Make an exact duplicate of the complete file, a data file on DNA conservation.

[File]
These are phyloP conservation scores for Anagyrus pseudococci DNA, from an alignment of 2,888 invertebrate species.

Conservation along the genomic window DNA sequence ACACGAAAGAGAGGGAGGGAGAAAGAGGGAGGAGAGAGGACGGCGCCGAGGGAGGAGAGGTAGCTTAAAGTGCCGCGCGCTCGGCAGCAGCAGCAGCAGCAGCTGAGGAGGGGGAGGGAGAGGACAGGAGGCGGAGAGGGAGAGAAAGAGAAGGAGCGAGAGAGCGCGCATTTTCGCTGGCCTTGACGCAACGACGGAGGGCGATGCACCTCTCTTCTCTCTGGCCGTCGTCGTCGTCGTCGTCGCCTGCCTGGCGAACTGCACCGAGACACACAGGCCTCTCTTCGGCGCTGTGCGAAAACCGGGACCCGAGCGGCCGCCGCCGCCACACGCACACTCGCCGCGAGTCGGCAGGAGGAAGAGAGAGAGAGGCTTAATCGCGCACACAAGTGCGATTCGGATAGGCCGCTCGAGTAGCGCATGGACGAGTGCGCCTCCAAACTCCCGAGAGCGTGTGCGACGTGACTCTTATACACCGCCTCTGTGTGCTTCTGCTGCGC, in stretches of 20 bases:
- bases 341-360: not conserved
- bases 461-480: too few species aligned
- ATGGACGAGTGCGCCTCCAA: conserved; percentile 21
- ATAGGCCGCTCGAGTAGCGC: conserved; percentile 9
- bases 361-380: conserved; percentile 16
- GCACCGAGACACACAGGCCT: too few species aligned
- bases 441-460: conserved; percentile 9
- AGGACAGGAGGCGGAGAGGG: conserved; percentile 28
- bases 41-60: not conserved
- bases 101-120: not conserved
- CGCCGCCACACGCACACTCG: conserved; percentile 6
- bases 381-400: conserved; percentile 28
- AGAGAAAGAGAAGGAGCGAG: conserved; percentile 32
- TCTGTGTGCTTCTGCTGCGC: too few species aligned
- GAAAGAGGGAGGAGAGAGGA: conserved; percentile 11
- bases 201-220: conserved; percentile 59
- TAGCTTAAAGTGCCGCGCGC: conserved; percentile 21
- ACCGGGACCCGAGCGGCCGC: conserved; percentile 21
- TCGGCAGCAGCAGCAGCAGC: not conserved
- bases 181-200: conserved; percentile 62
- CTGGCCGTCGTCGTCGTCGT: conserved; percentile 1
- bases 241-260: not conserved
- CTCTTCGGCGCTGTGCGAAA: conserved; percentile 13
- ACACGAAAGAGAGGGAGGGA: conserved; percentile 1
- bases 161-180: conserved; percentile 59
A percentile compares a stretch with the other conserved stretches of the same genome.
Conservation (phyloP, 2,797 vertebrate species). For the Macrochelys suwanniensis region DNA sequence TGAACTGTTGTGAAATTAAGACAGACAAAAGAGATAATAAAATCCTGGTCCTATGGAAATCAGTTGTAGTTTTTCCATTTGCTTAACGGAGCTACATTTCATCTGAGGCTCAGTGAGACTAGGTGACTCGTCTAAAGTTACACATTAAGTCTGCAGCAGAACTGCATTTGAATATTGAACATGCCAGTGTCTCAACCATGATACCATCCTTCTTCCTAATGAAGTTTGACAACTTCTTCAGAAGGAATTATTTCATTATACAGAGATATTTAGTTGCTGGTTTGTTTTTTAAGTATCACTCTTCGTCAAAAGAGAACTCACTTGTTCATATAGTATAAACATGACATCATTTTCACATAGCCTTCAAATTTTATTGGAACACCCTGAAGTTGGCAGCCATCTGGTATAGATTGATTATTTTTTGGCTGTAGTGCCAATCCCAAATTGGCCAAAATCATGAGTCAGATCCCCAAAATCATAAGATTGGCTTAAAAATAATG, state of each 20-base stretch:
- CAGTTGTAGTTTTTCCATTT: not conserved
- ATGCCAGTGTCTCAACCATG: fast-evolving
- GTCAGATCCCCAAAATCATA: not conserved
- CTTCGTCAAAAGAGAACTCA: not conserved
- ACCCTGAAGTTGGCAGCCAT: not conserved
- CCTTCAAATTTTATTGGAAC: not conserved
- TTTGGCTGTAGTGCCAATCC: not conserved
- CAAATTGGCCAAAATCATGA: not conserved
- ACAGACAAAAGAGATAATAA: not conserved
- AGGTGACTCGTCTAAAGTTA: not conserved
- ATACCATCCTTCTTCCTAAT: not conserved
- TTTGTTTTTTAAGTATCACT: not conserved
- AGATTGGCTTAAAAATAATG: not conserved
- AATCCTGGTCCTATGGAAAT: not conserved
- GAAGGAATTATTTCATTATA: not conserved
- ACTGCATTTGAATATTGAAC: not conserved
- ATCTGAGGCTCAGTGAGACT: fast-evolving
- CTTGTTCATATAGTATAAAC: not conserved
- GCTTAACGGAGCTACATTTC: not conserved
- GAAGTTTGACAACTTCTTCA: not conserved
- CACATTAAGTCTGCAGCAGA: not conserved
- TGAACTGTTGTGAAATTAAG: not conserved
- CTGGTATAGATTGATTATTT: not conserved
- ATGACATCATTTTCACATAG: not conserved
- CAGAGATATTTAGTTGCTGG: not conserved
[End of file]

These are phyloP conservation scores for Anagyrus pseudococci DNA, from an alignment of 2,888 invertebrate species.

Conservation along the genomic window DNA sequence ACACGAAAGAGAGGGAGGGAGAAAGAGGGAGGAGAGAGGACGGCGCCGAGGGAGGAGAGGTAGCTTAAAGTGCCGCGCGCTCGGCAGCAGCAGCAGCAGCAGCTGAGGAGGGGGAGGGAGAGGACAGGAGGCGGAGAGGGAGAGAAAGAGAAGGAGCGAGAGAGCGCGCATTTTCGCTGGCCTTGACGCAACGACGGAGGGCGATGCACCTCTCTTCTCTCTGGCCGTCGTCGTCGTCGTCGTCGCCTGCCTGGCGAACTGCACCGAGACACACAGGCCTCTCTTCGGCGCTGTGCGAAAACCGGGACCCGAGCGGCCGCCGCCGCCACACGCACACTCGCCGCGAGTCGGCAGGAGGAAGAGAGAGAGAGGCTTAATCGCGCACACAAGTGCGATTCGGATAGGCCGCTCGAGTAGCGCATGGACGAGTGCGCCTCCAAACTCCCGAGAGCGTGTGCGACGTGACTCTTATACACCGCCTCTGTGTGCTTCTGCTGCGC, in stretches of 20 bases:
- bases 341-360: not conserved
- bases 461-480: too few species aligned
- ATGGACGAGTGCGCCTCCAA: conserved; percentile 21
- ATAGGCCGCTCGAGTAGCGC: conserved; percentile 9
- bases 361-380: conserved; percentile 16
- GCACCGAGACACACAGGCCT: too few species aligned
- bases 441-460: conserved; percentile 9
- AGGACAGGAGGCGGAGAGGG: conserved; percentile 28
- bases 41-60: not conserved
- bases 101-120: not conserved
- CGCCGCCACACGCACACTCG: conserved; percentile 6
- bases 381-400: conserved; percentile 28
- AGAGAAAGAGAAGGAGCGAG: conserved; percentile 32
- TCTGTGTGCTTCTGCTGCGC: too few species aligned
- GAAAGAGGGAGGAGAGAGGA: conserved; percentile 11
- bases 201-220: conserved; percentile 59
- TAGCTTAAAGTGCCGCGCGC: conserved; percentile 21
- ACCGGGACCCGAGCGGCCGC: conserved; percentile 21
- TCGGCAGCAGCAGCAGCAGC: not conserved
- bases 181-200: conserved; percentile 62
- CTGGCCGTCGTCGTCGTCGT: conserved; percentile 1
- bases 241-260: not conserved
- CTCTTCGGCGCTGTGCGAAA: conserved; percentile 13
- ACACGAAAGAGAGGGAGGGA: conserved; percentile 1
- bases 161-180: conserved; percentile 59
A percentile compares a stretch with the other conserved stretches of the same genome.
Conservation (phyloP, 2,797 vertebrate species). For the Macrochelys suwanniensis region DNA sequence TGAACTGTTGTGAAATTAAGACAGACAAAAGAGATAATAAAATCCTGGTCCTATGGAAATCAGTTGTAGTTTTTCCATTTGCTTAACGGAGCTACATTTCATCTGAGGCTCAGTGAGACTAGGTGACTCGTCTAAAGTTACACATTAAGTCTGCAGCAGAACTGCATTTGAATATTGAACATGCCAGTGTCTCAACCATGATACCATCCTTCTTCCTAATGAAGTTTGACAACTTCTTCAGAAGGAATTATTTCATTATACAGAGATATTTAGTTGCTGGTTTGTTTTTTAAGTATCACTCTTCGTCAAAAGAGAACTCACTTGTTCATATAGTATAAACATGACATCATTTTCACATAGCCTTCAAATTTTATTGGAACACCCTGAAGTTGGCAGCCATCTGGTATAGATTGATTATTTTTTGGCTGTAGTGCCAATCCCAAATTGGCCAAAATCATGAGTCAGATCCCCAAAATCATAAGATTGGCTTAAAAATAATG, state of each 20-base stretch:
- CAGTTGTAGTTTTTCCATTT: not conserved
- ATGCCAGTGTCTCAACCATG: fast-evolving
- GTCAGATCCCCAAAATCATA: not conserved
- CTTCGTCAAAAGAGAACTCA: not conserved
- ACCCTGAAGTTGGCAGCCAT: not conserved
- CCTTCAAATTTTATTGGAAC: not conserved
- TTTGGCTGTAGTGCCAATCC: not conserved
- CAAATTGGCCAAAATCATGA: not conserved
- ACAGACAAAAGAGATAATAA: not conserved
- AGGTGACTCGTCTAAAGTTA: not conserved
- ATACCATCCTTCTTCCTAAT: not conserved
- TTTGTTTTTTAAGTATCACT: not conserved
- AGATTGGCTTAAAAATAATG: not conserved
- AATCCTGGTCCTATGGAAAT: not conserved
- GAAGGAATTATTTCATTATA: not conserved
- ACTGCATTTGAATATTGAAC: not conserved
- ATCTGAGGCTCAGTGAGACT: fast-evolving
- CTTGTTCATATAGTATAAAC: not conserved
- GCTTAACGGAGCTACATTTC: not conserved
- GAAGTTTGACAACTTCTTCA: not conserved
- CACATTAAGTCTGCAGCAGA: not conserved
- TGAACTGTTGTGAAATTAAG: not conserved
- CTGGTATAGATTGATTATTT: not conserved
- ATGACATCATTTTCACATAG: not conserved
- CAGAGATATTTAGTTGCTGG: not conserved